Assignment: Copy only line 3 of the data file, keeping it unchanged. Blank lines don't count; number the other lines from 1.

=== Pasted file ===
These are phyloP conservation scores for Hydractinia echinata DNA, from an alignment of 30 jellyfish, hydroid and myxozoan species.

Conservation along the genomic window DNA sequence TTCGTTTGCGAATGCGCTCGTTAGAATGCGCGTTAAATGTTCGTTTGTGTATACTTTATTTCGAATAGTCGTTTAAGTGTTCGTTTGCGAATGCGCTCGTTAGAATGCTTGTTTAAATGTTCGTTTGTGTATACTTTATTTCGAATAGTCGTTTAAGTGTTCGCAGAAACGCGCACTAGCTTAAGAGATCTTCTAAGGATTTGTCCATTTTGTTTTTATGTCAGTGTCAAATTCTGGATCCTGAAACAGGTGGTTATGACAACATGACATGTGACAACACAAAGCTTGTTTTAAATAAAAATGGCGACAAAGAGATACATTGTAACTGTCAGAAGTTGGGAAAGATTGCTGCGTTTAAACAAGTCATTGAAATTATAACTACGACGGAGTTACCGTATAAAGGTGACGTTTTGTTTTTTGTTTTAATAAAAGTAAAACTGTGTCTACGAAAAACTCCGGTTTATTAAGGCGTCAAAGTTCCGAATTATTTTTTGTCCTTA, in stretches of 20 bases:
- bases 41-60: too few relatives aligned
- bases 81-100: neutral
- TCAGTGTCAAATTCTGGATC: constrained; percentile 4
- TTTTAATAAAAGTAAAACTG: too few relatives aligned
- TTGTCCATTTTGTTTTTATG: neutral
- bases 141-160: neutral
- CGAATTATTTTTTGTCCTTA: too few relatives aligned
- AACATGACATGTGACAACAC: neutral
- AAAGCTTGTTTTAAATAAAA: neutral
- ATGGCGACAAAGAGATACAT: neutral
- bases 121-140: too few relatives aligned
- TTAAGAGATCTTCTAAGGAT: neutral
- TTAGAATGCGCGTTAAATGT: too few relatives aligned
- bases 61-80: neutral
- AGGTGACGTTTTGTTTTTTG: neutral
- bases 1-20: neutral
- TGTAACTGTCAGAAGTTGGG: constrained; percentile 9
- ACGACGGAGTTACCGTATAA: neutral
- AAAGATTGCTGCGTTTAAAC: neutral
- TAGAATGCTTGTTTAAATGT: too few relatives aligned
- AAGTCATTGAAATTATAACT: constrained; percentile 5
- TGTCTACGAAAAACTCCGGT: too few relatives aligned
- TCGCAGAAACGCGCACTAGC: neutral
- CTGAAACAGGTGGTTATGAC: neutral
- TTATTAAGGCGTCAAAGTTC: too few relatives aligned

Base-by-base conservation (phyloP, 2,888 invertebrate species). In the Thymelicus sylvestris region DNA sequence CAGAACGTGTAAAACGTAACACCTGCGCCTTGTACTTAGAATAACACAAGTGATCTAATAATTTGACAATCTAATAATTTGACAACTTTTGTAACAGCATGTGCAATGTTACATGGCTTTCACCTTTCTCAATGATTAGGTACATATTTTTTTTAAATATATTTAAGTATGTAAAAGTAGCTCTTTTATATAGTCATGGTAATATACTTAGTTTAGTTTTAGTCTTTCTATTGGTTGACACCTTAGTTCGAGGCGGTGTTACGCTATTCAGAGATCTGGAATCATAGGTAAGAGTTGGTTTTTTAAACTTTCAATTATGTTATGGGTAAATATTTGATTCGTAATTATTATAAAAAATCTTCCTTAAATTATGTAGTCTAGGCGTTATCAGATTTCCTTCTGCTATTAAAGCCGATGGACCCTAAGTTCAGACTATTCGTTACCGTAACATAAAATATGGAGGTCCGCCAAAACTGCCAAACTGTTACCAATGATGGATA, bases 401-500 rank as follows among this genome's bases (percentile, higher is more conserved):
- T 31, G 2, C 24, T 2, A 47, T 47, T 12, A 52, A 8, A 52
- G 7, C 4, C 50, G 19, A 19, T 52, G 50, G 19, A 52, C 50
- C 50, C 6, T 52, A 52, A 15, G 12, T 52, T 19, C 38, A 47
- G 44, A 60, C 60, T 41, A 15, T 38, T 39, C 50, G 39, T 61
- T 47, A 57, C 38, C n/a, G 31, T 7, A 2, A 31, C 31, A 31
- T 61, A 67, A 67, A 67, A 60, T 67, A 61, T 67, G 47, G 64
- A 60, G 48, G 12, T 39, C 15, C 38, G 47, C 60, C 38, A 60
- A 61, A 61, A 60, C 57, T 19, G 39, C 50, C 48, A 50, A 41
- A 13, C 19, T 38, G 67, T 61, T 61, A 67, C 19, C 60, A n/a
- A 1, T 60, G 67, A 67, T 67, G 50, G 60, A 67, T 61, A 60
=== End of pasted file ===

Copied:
- bases 41-60: too few relatives aligned